Yesterday, an old Israeli “war hero” died. His name was Meir Har-Zion. He was a veteran of the Israeli military in its formative
years after the creation of the state, and we should look very carefully at the re-telling, upon his death, of an incident that took place in 1954.
The incident was an act of vengeance that Har-Zion, along with several accomplices, enacted in response to the killing of his sister, Shoshanna. We’ll get to it in a minute. But first, let’s understand how Har-Zion is viewed in Israel.
Moshe Dayan called Har-Zion “the greatest Jewish warrior since Bar Kochba.” That’s a description we should take a close look at. Bar Kochba is a Zionist icon, and a symbol of the nationalist revision of Jewish history. For most of pre-Zionist Jewish history, Bar Kochba was a very divisive figure, but the majority view of him was negative. He was seen as a false prophet (which he undoubtedly was) who duped the greatest religious figure of his day, Rebbe Akiva ben Yoseph (though some argue that he was not actually involved with Bar Kochba’s revolt) into supporting him and eventually led the Jews to final defeat and exile at the hands of the Romans.
Modern Zionist historiography searches within Jewish history and mythology for symbols that show fierce fighters and intolerance of the view of the Jewish person as meekly accepting the life of an exile, the eternal “stranger in a strange land.” Bar Kochba is thus revised and presented as a heroic, albeit tragic, figure whose messianism is downplayed and his determination to free his people from Roman domination is his defining characteristic.
Bar Kochba’s failure against the might of Rome, long viewed by most Jews as a cautionary tale against following false messiahs (thus encouraging skepticism of any who would claim to be the long awaited descendant of King David who would lead the Jewish people back to Zion), thus became a founding myth of Israel. This transformation is also a powerful symbol of the negation of the Diaspora in Zionist historiography and ideology. And it fits with Har-Zion, who was a violent man who, to the end of his days supported the most violent and hardline Israeli policies.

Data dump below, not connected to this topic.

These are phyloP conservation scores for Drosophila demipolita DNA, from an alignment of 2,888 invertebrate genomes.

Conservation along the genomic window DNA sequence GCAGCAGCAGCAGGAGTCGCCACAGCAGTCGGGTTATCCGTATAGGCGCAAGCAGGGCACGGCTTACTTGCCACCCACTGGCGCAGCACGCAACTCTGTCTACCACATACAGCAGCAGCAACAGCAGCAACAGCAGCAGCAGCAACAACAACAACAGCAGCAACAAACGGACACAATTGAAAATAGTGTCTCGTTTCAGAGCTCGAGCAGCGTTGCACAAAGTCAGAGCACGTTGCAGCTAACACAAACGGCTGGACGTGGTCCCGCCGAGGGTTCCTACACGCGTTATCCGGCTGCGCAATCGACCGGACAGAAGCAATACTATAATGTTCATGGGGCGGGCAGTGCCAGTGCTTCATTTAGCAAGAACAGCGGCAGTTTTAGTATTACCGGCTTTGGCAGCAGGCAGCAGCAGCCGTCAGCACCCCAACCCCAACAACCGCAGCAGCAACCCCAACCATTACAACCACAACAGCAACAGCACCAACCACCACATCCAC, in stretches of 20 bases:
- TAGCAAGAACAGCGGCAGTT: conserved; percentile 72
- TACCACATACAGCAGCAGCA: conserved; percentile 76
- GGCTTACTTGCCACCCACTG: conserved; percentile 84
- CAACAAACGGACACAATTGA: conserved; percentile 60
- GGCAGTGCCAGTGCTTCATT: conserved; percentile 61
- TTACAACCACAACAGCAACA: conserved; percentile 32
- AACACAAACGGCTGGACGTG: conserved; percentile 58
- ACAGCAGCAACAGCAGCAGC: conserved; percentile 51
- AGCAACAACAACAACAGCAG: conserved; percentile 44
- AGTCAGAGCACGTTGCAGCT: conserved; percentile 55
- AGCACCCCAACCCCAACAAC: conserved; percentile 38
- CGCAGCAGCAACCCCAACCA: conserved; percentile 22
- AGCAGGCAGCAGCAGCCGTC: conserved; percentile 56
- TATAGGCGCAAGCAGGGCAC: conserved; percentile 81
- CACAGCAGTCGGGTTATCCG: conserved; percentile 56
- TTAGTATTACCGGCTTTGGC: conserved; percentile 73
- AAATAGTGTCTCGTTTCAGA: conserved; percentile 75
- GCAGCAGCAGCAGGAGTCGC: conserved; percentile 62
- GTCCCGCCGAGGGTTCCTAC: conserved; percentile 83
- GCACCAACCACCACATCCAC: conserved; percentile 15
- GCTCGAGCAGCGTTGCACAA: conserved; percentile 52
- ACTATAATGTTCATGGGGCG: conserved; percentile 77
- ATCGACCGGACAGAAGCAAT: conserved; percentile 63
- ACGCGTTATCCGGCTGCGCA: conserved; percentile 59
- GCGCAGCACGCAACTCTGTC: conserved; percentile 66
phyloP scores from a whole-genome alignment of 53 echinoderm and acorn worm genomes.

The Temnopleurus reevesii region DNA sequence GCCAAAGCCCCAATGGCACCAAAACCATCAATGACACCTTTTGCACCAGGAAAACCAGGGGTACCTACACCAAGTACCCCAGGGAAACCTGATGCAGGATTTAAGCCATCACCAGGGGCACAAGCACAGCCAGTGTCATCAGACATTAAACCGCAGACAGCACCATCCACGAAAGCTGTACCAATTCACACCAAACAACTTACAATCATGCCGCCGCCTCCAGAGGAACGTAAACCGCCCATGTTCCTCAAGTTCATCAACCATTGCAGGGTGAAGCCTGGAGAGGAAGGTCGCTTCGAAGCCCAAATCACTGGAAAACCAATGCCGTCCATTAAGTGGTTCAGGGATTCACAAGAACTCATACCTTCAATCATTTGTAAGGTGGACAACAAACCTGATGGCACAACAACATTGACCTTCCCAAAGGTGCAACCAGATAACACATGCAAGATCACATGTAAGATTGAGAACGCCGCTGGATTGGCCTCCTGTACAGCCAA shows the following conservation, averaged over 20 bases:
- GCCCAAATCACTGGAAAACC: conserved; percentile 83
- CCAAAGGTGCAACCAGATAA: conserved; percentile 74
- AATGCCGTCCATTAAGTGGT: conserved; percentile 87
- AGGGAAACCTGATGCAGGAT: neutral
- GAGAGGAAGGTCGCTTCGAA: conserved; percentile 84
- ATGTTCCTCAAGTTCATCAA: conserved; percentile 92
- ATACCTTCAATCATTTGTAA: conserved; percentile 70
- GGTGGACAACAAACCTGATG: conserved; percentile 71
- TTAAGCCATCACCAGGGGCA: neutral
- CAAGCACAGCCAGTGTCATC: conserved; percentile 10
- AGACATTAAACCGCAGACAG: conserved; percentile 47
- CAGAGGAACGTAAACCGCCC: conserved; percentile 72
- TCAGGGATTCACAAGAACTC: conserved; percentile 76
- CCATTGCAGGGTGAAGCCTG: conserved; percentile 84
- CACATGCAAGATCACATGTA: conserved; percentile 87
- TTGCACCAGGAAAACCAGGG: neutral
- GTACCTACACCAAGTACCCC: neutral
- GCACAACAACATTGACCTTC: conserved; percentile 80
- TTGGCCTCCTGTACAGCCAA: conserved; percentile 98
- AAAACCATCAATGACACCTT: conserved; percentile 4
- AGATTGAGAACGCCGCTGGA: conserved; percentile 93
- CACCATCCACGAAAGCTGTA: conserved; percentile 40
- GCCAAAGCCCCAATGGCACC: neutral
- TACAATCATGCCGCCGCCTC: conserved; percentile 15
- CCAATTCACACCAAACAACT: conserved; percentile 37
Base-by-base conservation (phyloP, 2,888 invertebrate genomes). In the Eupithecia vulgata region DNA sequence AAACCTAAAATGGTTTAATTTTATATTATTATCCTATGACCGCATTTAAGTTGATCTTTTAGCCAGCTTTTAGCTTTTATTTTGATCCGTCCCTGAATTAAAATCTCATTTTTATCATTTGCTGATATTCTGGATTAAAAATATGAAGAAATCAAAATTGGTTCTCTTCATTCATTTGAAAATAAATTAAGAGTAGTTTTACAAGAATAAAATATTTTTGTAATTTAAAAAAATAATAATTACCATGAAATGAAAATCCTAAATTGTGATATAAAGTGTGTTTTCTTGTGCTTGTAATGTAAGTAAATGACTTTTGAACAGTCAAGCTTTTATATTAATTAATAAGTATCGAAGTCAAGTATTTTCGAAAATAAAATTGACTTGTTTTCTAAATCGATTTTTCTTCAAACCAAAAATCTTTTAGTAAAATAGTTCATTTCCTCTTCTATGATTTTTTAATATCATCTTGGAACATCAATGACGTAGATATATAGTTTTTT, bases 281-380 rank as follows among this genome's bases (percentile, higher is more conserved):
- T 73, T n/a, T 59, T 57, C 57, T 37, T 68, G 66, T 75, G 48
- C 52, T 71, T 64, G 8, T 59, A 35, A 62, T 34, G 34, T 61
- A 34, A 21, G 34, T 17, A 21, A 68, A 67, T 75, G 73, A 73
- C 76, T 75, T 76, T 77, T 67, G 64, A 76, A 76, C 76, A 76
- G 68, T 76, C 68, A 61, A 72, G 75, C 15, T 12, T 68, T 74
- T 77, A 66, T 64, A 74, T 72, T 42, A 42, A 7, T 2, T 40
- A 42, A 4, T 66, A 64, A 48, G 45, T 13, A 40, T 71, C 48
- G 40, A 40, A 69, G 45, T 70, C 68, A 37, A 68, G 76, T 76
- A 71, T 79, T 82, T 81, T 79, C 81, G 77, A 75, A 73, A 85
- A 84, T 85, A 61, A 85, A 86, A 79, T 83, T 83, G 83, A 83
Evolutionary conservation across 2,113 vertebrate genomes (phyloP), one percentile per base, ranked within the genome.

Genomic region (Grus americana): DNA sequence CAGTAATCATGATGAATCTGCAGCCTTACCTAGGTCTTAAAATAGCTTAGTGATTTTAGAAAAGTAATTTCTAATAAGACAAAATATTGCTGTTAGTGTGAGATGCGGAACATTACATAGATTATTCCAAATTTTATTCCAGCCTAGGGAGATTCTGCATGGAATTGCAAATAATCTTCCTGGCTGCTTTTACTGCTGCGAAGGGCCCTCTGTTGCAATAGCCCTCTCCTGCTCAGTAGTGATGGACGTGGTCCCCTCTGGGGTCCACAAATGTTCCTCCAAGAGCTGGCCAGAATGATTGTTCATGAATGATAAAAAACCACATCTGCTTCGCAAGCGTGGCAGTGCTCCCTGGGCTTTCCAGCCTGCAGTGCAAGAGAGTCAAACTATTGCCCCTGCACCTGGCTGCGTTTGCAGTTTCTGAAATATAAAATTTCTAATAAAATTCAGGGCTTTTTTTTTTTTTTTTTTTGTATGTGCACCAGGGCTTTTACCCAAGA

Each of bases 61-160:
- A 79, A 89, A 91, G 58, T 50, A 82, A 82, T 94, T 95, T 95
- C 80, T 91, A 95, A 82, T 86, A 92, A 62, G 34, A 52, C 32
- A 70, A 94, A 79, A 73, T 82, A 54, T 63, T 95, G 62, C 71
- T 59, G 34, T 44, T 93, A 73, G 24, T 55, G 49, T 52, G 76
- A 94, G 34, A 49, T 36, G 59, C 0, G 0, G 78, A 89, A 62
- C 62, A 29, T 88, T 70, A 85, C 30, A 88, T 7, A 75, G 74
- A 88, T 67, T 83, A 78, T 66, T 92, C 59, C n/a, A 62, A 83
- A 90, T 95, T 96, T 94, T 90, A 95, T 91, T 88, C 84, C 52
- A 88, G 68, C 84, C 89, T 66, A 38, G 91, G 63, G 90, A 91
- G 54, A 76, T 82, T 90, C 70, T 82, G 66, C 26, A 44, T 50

Some other descriptions of Har-Zion:
Moshe Ya’alon, Israel’s current Defense Minister: “(Har-Zion was) one of the greatest warriors in the history of the IDF — an audacious, distinctive commander whose influence in molding generations of fighters and units was pivotal.”
Israeli President Shimon Peres: “He was a legend already in his own time, and if not in his own eyes, then in the eyes of all those who knew his bravery.”
Ariel Sharon, Har-Zion’s commander in Unit 101: “In a short while, Har-Zion became the most daring fighter of Unit 101 and among the paratroopers, and also an excellent soldier, maybe the best the IDF has ever known.”
So that is how Har-Zion was viewed by Israel’s leaders. Now, as to that incident of revenge, I think it’s worthwhile to transpose the description of it that appeared in the Times of Israel. I’m changing names and a few other details to transform it from a report on an Israeli “war hero” to a similar one that could be written about a Palestinian “freedom fighter.”